Washington finished 8-1-1 in that stretch, with a large contribution from Hillen. One of Hillen's three goals in that span was a game-winner, and he recorded at least one point in five of the Capitals' eight wins.
This season, Hillen has not had the same offensive production. He has no goals and one assist in 13 games, with a minus-four rating and four penalty minutes.
But that may soon change.
You see, Hillen takes a little time to warm up—or at least he did last season. In 2012-13, Hillen's first assist did not come until his ninth game back after returning to the lineup, and his first goal did not come until his 14th game back.
He sure did heat up in a hurry, though. Case in point: That first goal he scored on the season was also the first of three he scored in a four-game span.
In case you're wondering, March 25 marked Hillen's 11th game back in the lineup. Hopefully, his goal-scoring production mirrors that of last season.
In the meantime, Hillen has proven his worth in other ways. Look no further than Hillen's situational ice time for proof that his value to the Capitals has increased over time, despite playing relatively few games:
|Hillen's Time On Ice Over Past 2 Seasons|
|Even-Strength Time-On-Ice Per Game||16:30||4th||16:34||7th|
|Short-Handed Time-On-Ice Per Game||0:53||10th||1:26||6th|
|Power-Pay Time-On-Ice Per Game||0:12||6th||0:15||5th|
|Total Time-On-Ice Per Game||17:36||5th||18:16||6th|
|Time-On-Ice Per Shift||52.0||6th||49.0||12th|
|Shifts Per Game||20.3||5th||22.5||4th|
Hillen will probably never significantly increase his power-play time-on-ice per game. That's because the Capitals defensemen who rank first and second in that category—John Carlson and Mike Green—average 3:04 and 2:49, respectively, and are the only two blue liners on the team who average more than 0:21 per game on the man advantage.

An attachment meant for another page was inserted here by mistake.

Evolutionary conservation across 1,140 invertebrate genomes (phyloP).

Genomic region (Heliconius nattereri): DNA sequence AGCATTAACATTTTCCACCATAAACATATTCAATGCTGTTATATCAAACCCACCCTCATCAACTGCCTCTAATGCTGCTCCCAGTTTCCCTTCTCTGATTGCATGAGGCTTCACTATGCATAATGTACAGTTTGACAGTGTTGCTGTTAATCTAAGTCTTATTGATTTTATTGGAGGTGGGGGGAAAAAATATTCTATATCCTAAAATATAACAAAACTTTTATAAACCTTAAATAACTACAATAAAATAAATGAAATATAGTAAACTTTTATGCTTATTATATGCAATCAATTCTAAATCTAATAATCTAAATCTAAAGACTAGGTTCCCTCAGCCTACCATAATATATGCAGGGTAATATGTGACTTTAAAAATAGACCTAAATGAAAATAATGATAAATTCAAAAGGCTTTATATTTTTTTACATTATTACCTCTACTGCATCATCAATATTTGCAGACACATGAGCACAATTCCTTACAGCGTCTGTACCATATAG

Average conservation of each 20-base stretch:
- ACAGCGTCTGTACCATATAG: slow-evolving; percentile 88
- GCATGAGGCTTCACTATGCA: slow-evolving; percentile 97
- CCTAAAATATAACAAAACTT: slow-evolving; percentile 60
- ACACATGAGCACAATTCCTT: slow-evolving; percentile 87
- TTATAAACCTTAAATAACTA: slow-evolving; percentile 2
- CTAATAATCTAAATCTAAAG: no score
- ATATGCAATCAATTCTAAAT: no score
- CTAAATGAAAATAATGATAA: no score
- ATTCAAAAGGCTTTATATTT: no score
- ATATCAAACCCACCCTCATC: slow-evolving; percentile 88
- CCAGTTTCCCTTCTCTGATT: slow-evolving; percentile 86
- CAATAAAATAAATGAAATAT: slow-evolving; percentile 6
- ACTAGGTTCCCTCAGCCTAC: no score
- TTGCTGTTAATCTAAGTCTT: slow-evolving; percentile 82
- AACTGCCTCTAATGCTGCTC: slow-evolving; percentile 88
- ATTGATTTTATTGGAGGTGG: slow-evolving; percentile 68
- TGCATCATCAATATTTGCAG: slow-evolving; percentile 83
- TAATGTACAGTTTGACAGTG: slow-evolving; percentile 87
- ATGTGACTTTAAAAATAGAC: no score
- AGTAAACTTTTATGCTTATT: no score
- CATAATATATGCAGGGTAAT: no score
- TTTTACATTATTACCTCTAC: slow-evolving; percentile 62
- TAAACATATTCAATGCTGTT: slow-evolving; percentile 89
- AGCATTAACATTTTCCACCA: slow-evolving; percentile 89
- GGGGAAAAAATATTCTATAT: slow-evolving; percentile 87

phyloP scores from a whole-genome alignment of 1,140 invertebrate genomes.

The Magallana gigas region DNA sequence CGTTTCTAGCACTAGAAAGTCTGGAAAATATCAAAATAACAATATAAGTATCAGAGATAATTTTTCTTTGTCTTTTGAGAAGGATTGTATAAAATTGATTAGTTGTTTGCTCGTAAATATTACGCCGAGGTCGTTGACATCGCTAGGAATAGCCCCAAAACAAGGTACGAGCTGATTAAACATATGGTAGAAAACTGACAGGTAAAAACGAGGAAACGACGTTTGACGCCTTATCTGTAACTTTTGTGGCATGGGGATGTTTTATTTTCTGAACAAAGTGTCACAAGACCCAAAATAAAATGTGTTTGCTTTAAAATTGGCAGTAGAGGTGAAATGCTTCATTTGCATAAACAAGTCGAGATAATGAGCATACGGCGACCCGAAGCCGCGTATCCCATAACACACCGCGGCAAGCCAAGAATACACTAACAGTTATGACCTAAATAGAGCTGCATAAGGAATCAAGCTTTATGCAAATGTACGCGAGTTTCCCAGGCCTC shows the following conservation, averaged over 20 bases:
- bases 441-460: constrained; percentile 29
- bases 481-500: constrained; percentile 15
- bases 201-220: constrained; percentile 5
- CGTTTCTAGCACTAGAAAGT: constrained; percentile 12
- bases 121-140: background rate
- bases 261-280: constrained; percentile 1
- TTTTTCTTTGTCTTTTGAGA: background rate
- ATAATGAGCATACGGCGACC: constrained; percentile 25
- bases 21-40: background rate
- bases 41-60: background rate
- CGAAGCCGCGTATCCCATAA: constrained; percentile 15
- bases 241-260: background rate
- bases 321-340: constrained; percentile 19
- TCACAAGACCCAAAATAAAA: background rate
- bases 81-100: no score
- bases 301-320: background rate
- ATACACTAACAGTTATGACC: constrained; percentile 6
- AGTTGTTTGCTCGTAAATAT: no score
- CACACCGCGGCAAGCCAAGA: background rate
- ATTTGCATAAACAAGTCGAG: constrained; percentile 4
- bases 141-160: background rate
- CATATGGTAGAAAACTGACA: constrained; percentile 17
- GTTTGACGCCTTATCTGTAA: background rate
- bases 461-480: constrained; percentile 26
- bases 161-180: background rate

But Hillen still logs important minutes. According to LeftWingLock.com, Hillen has been one half of the second-most frequent even-strength defensive pairing during the most recent 10 games, as he and Mike Green have been paired together 23.53 percent of the time over that period.
Unfortunately, now the Caps may be forced to discover just how important Hillen is to their team.
On March 25, during overtime of a wild game at Verizon Center against the Los Angeles Kings, Hillen collided violently with Alex Ovechkin in the neutral zone, while the Capitals were attempting to enter the Kings' end. Hillen's head and neck appeared to take the brunt of the collision, and Russian Machine Never Breaks reported that "Hillen laid motionless on the ice, apparently knocked out."
CSN Washington tweeted the aftermath:
Chuck Gormley of CSN Washington provided an update, shortly after the game ended:
As of the completion of this column, the only update regarding the health and well-being of Jack Hillen was provided by a Canadian fantasy hockey website, which stated via Twitter that Hillen sustained an "upper body" injury, and his status is "day-to-day."
Capitals players and fans alike should wish him good health followed by a speedy recovery, so as to prevent another long stint on the IR. If anyone were unsure as to how much Hillen really means to the Capitals, another prolonged absence from the lineup would remove all doubt.
Note: All statistics updated through March 25 courtesy of NHL.com unless noted otherwise.